Created By: norsicnumber2nd on September 2, 2012 Last Edited By: norsicnumber2nd on October 20, 2012
Nuked

Taking The Cool Way

Because easy isn't interesting. Or good on screen.

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There was a much simpler way to 'floor gymnastics routine handover' him that towel; running straight down the road right next to you may just have been quicker than parkour-ing; there's a cable-car over there - but call next time you're gunna climb a mountain, and I'm pretty sure you could have drunk from that sports bottle without balancing it on your mouth and doing yoga but, hey, why don't'cha do that anyway. Show off.

When that character finds the single most awkward way of completing a task. Sometimes it's that one kid you know just will because they're a terrible showboater, or the hero as it's very cinematic. Other times it's there to liven up a rather mundane scene (usually, in that case, done for laughs), or because that's just how they do it. Occasionally it's done whilst a lecture of some really boring Techno Babble on the engineer's solution is being given. In those cases, a commando roll and some awesome ninjitsu is obviously the only way to shut that guy up and get to the church on time, usually resulting in the jaw-dropped "...Or you could do it like that."

For example, in The Avengers all the Avengers, at some point, manage to do this. Black Widow, in Russia, does a back flip while tied to a chair - she could have broken free of the chair first then shot all the mobsters instead, this becoming a Visual Pun as she took them out using eight limbs. Captain America, in Manhattan, does parkour over all the taxis, not run straight. Hulk, in Stark Tower, plays with Loki like a boisterous child would a rag doll instead of chucking him off the balcony. Hawkeye shoots an arrow backwards and kills a Chitauri then holds his bow like a crossbow only to jump backwards off a building then release a grapple hook. In the same film, this is also averted when Black Widow and Hawkeye discard their fancy fight techniques for hair-pulling, clawing, and biting.

In Batman Forever, Dick Grayson does martial arts with his laundry, to show off his skills (although he gets in a fight later).

In Gurren Lagann, a lot of what the characters do, from In the Name of the Moon speeches to wrestling moves in giant robots, is unnecessary (unless it boosts Spiral Energy) but cool.

In Code Geass, Lelouch goes out of his way to over-dramatize everything he does. While some of it could be justified as propaganda and morale work, there's a lot of dramatic flair he does in public or when dealing with people who have no chance to remember it, usually because they're about to die.

In Supernatural, the Impala can definitely reach speeds used on major highways, but Sam and Dean are never seen going from point A to point B using them. They are always shown driving somewhere - even when they are in a hurry - using scenic back roads. There may be some other reason for this such as they are trying to remain under the radar, but more likely it's just for reasons of Rule of Cool and Scenery Porn, because even though driving down a car filled highway would likely be much faster, it just isn't as cool or scenic.

In Huckleberry Finn Tom and Huck could have gotten Jim out of jail any time, but Tom insisted they use a ridiculously contrived scheme to do so, pretty much because it'd be cooler.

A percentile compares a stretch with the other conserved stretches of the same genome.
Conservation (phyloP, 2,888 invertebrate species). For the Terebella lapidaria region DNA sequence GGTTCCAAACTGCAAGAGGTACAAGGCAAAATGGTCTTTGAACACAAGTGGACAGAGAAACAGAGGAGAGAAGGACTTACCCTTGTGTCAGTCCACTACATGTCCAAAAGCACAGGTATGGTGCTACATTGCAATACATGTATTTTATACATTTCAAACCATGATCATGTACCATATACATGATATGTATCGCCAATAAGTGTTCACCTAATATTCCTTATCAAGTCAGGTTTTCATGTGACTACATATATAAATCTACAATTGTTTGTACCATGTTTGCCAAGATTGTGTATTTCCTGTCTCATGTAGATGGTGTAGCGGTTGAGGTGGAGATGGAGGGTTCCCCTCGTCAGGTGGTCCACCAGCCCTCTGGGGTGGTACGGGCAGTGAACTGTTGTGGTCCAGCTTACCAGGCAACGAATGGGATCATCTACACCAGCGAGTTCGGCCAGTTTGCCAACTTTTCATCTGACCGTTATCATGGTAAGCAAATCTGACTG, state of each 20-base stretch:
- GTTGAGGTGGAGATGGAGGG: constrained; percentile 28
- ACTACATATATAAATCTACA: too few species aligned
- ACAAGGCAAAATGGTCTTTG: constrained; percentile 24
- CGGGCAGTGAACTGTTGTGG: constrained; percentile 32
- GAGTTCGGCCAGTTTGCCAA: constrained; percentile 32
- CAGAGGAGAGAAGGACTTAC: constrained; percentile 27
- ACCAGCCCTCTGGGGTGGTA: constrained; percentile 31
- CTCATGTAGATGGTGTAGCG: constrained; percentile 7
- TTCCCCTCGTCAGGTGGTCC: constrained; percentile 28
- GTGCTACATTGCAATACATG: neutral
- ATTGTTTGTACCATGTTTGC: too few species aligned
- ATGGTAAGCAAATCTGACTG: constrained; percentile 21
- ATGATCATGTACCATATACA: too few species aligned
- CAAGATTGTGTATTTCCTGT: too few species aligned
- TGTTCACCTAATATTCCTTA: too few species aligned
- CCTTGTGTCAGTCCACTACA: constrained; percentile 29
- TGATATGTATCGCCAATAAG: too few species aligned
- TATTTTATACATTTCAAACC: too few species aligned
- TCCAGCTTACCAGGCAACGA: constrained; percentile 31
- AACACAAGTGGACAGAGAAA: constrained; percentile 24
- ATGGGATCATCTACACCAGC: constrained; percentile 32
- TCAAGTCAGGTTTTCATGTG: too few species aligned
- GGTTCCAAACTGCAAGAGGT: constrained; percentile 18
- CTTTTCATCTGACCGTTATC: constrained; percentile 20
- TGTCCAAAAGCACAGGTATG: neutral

In Hot Fuzz, Sergeant Nicholas Angel (name taken from one of the crew. Honestly.) has an opening montage showing just how great a PC he is. Then, promoted to Sergeant, he goes out into the country (which is thoroughly boring... or so it seems) and eventually saves the day by being even more awesome (becoming just plain awesome). This involves cool shades, a horse, and a load of music. Plus, dodging artichoke and curry in Skinner's supermarket.

Most of The Hangover and its sequel is this: instead of going on their wild stag-do adventures, they could have used logic to work out that their missing friends were still in the hotel.

In an episode of Bonkers the titular character does this.

In Twilight, Emmett bounds, flips and climbs up a tree then spin jumps off the top in order to catch a baseball, even though it is shown later that he can jump much higher than that off the ground.

In Shrek, Prince Charming described his laborious journey to Princess Fiona's tower - battling the elements for weeks on end. The montage looked cool. Shrek, however, showed that all you needed to do was walk through a field of sunflowers and over a hill in less than half a day.

In Ramona and Beezus, Howie uses a grape-flinger he made to, well, fling grapes into his mouth. This gets its own scene, though it is shared with Ramona's 'proper way to crack a hard-boiled egg' - hitting your head with it. In a previous scene her dad made it work (a whole scene devoted to that sequence), but she ends up with raw egg in her hair... on picture day, too.

In Grindhouse Stuntman Mike seduced women then would take them in his stunt car and do a load of stunts before destroying it in some way, killing the girl but surviving (as the drivers' seat is 'death proof'), but later made women give him lap dances before shooting them.

In Fist of the North Star, Kenshiro could easily kill the villains by snapping their necks, or stopping their hearts, or collapsing their neural system. He could crush their trachea or snap their limbs. He could make them die of simple blunt trauma. Instead, almost every time, he makes them explode in very painful and spectacular ways. He could also kill them instantly, but instead prefers to give them a delayed effect just to invoke You Are Already Dead.